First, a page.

This space has been quiet due to much family fun. My father turns 70 today, and his 7 children and their families have been getting together and celebrating with much gusto. We are so blessed to have 5 of the siblings living close by to my parents. And the two “out-of-towners” came in for 2 weeks each with their children. I think by last count it’s 28 grandchildren, give or take a few. By and large we all get along and the cousins LOVE playing with each other. And how often can one say that we can discuss religion and politics and be almost always on the same page! Truly, truly blessed.
I have not been camera happy during these days. I am enjoying soaking in the moments together, visiting with my brothers and sisters, reminiscing, laughing, and sharing. I love watching how the cousins are getting along so well, enjoying every minute. My cup runneth over.
My husband has joked that this birthday celebration has been longer running than Cats. We have had many get togethers, and actually 6 “official” parties.
I must keep this short, because I’m off to more family fun, but a few thoughts on this day:
Today is Dad’s actual birthday, the Feast of St. Benedict. Because this is my father’s birthday and was our previous Holy Father’s name, I pay closer attention to this great saint.
I have been meditating a great deal on the dignity of Work. And of course, everyone has heard the summary of the Rule of St. Benedict is “Ora et Labora” — Pray and Work. Rich and meaty.
We are part of a culture that avoids work. Labor-saving devices are supposed to be a good thing. But work is part of man’s role on earth. It was a task given to us before the fall: Genesis 2:15: “The Lord God then took the man and settled him in the garden of Eden, to cultivate and care for it.” After the Fall it became laden with blood, sweat and tears, but still labor is a holy endeavor. I love the writings of St. Josemaria on work. In fact the readings for his feast day are related to this Work of God. I also recommend a small pamphlet by Ade Bethune entitled Work. And a newer book published by Scepter, The Work of Children, by Esther Joos Esteban. Those are the ones that come to mind at first glance.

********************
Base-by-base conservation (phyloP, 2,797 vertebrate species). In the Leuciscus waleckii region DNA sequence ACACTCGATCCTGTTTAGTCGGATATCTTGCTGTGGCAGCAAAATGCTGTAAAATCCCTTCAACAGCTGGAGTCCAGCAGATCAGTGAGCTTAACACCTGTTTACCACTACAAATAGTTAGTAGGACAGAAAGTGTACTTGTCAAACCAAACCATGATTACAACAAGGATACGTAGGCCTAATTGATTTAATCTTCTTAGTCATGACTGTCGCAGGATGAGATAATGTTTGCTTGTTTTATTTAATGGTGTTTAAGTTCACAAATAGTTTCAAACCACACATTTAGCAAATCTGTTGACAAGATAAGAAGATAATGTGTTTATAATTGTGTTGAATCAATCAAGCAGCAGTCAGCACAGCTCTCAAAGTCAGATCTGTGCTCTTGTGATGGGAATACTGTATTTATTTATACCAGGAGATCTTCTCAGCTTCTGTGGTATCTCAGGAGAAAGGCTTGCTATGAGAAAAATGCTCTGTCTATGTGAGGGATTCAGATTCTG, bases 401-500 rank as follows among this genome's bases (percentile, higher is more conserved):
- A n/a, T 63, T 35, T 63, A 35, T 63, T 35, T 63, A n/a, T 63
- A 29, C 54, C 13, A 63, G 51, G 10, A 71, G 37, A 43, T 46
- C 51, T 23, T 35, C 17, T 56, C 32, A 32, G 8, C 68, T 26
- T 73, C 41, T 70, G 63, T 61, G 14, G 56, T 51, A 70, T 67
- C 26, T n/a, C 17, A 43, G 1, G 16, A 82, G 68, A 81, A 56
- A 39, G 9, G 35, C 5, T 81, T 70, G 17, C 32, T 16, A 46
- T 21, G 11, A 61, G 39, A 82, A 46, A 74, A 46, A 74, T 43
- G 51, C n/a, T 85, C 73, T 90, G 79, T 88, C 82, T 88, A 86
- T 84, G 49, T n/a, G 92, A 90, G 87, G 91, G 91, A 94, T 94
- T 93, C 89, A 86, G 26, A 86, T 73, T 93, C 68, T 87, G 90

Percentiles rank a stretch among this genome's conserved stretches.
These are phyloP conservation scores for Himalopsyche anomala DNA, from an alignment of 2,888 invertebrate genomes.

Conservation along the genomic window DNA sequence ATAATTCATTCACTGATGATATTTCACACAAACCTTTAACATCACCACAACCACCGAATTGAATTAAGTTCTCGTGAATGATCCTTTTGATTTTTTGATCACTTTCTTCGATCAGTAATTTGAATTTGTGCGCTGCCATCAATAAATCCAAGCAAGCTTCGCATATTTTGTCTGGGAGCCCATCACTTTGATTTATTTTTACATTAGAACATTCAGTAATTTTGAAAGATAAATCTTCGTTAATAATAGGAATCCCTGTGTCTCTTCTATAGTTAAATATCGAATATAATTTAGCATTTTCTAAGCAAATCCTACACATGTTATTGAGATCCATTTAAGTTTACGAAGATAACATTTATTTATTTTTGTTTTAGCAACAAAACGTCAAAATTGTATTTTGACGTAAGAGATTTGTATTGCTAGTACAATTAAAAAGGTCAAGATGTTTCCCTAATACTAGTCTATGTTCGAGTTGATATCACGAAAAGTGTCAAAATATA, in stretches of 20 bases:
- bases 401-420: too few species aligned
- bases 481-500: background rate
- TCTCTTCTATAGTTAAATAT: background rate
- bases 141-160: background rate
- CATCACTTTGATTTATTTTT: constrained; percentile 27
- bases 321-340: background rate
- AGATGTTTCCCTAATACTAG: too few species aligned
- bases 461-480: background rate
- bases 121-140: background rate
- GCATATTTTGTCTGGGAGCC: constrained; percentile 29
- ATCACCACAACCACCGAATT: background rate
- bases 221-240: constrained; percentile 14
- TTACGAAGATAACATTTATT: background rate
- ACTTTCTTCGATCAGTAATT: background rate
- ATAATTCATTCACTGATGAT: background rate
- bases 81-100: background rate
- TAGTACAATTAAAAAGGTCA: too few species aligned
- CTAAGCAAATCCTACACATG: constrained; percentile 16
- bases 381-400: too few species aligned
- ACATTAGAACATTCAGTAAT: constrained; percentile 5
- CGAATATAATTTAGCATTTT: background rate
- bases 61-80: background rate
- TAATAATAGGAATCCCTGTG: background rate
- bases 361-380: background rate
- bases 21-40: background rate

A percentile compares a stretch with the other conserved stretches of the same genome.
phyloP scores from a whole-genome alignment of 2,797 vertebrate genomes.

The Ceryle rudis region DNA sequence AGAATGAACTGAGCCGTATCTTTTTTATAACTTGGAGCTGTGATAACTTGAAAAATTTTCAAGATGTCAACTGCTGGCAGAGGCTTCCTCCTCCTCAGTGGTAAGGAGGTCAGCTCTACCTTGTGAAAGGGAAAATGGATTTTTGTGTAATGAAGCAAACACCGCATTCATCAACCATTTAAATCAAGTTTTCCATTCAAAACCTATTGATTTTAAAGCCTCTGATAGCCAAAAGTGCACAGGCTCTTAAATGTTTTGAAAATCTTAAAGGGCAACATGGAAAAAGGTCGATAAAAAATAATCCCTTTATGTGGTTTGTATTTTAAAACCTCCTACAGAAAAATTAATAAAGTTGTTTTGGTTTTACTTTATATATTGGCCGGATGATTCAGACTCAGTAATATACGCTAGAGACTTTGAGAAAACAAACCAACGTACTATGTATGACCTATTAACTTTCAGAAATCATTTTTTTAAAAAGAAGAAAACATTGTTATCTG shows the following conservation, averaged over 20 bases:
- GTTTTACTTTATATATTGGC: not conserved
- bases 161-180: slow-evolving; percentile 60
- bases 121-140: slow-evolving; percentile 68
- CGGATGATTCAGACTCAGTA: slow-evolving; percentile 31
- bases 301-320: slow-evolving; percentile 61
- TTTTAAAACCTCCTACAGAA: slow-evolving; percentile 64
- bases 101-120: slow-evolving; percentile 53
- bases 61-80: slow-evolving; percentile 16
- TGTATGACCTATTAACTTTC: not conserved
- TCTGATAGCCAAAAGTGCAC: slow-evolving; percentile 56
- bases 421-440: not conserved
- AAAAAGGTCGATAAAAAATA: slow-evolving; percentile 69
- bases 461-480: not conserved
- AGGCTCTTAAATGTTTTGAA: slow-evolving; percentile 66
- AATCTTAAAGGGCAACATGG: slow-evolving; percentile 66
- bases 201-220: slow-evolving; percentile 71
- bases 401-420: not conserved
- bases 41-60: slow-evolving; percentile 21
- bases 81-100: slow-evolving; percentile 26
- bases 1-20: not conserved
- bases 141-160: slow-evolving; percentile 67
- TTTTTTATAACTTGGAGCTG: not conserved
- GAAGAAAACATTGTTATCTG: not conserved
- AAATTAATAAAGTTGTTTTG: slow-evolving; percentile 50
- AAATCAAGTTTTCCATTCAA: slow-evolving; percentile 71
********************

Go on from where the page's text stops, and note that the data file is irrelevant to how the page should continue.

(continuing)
The liturgical year during the summer months is so rich with feasts that point us to this holy task of labor. We are in the season of Ordinary Time. The Church has been filled with the Holy Spirit and sent out to work, to spread the Good News. We have to work in the Vineyard, put out into the deep (Duc in altum). The Saints of Summertime are continually bringing this message home. The lazy days of summer does not mean no work or vacation from your prayer life, but in fact this is a time to intensify all efforts.
I also see why the back to the land movement or agrarian lifestyle, while it is hard manual work, can be conducive for growth of the soul. There is a closeness to the natural seasons and also God’s nature, all of which are echoed in the Daily Liturgy. And doing manual labor can free our minds for personal prayer — being in the presence of God, dedicating our work. So often mental work, like reading and writing, computer work, is more of a distraction, because our minds our filled. Both are good, I’m just seeing that we need a balance of actual manual labor and studies.
And to bring it to the practical, I am asking for St. Benedict’s intercession for help in revamping my family routine, both our prayer schedule and our family chores. The routine needs an overhaul for both summer and when we get back into the school schedule.
St. Benedict, pray for us!